Thread: Ask a Scientist
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Old 22.03.2021, 19:40
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Re: Ask a Scientist

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Caves frequently form in limestone rock caused by water percolating through the rock and dissolving away minute quantities of the rock. Over millions of years, sufficient material is removed that caves form. Sometimes huge caves. Whole networks of caves.
Sometimes it's faster than millions of years. Sedimentary rock less a million years old can have human size caves See Florida and Yucatan Peninsulas coastal caves.

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Well, stalagtites and stalagmites form inside the cave. These are formed by the same water that has been trickling down through the same layers above and thus that actually formed the caves in the first place. But rather than continue to remove limestone, they actually reverse the process and deposit some and form stalagmites and stalagtites. Every droplet of water adding a minute amount of material.

I guess that if you wait several more millions of years these stalagmites and stalagtites will meet in the middle to form pillars, and the pillars will grow in girth until all available space is filled and effectively the cave is gone and the original condition is restored.

So why does exactly the same process that creates the cave then end up filling it in again? A shift in temperature maybe? Or in the acidity of the water?Does this mean there are certain periods in the earth's history that are favourable to the formation of caves, and certain periods that are favourable to them filling back in?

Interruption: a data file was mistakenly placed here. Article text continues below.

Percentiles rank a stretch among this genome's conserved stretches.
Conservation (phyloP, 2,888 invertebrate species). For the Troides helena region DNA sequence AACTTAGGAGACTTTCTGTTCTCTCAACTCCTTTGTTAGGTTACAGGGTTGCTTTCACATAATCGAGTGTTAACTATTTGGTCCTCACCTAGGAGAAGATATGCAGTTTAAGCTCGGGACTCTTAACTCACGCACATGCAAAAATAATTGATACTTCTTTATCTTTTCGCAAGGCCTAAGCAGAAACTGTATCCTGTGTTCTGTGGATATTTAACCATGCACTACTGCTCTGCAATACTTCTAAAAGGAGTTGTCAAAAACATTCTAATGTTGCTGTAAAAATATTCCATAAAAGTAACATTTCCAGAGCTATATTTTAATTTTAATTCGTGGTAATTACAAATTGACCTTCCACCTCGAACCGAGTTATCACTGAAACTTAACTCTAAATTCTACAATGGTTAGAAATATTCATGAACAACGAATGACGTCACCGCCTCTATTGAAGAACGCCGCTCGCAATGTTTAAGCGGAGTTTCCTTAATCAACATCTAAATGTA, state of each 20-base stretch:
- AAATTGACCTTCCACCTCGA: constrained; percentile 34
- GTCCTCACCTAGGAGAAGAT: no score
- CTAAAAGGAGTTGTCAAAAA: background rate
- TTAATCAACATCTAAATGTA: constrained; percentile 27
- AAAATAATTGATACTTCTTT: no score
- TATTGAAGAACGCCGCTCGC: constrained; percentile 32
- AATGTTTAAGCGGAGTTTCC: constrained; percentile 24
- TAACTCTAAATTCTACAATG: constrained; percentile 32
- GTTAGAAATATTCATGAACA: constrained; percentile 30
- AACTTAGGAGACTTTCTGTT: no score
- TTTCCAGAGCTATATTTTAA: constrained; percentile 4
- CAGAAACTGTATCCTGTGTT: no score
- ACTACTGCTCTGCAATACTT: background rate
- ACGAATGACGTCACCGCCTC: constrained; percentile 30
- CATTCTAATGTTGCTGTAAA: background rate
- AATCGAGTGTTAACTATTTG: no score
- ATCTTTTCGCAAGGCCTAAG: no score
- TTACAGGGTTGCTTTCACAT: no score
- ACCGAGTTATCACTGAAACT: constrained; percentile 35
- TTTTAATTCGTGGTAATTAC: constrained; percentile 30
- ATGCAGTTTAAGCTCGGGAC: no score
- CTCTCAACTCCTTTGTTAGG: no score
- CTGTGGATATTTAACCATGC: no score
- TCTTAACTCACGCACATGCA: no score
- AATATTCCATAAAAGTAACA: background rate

Now comes the complicate part. The formation of caves need flow of water and some acidity to dissolve limestone.

Let's tackle the water flow first. The source of water can be rainfall and climate changes a lot along time. So, a decrease in rainfall may be the trigger to switch from growth (dissolution) to fill (stalagmites). An increase in rainfall the opposite.

Back to coastal caves, the sea level has increased 110-120m since the last glacial maximum only 22K years ago. The mix of fresh (rainfall) water and seawater creates some reactivity. So, caves at the mixing zone between fresh and saline water are growing, while caves above water level may be filled with mineral deposits, while caves deep in the saline zone are frozen for the moment. Depending on sea level, growth, fill and nothing is happening at the same time in a coastal cave system.

Back to higher terrains, the terrain surface changes a lot. Erosion is powerful over time. Some caves may be created by a river infiltrating its river bed and growing to the sides, then the river erodes the river bed and those caves are now above water level and start to flll. Now think about continents and islands going up and down due to tectonics. Caves underwater are pushed up above water level and now being filled by deposits.

Not a rule of thumb, but generally caves grow while filled or near partially filled with flowing water. And generally filled with mineral deposits when filled with air. So, more than changes in the Earth, is a change in the conditions of the little limestone block where caves develop (relative to Earth's size).

Now the acidity part. Usually the main source of acidity is CO2. So, bacteria in soil and water can generate acidity. If climate changes and a lush jungle is replaced by a desert, the acidity source is gone and a cave may switch from growth to fill up.

Finally rock mechanics. Caves are cavities that may collapse due to the weight of rock and sediments above. Tectonics may sink a limestone block and sediments start to accumulate above. Eventually the pressure is too high and the cavity collapses.

So, a lot of physical processes competing with each other. Pushing in opposite directions the whole time.

All this read like useless science until people realizes oil/gas are found in paleokarst, and we humans produce a lot of harmful trash that should be stored somewhere safely. That somewhere needs to be safe from erosion and cave development over thousands of years

PS. if you want to read more the keyword is speleogenesis.
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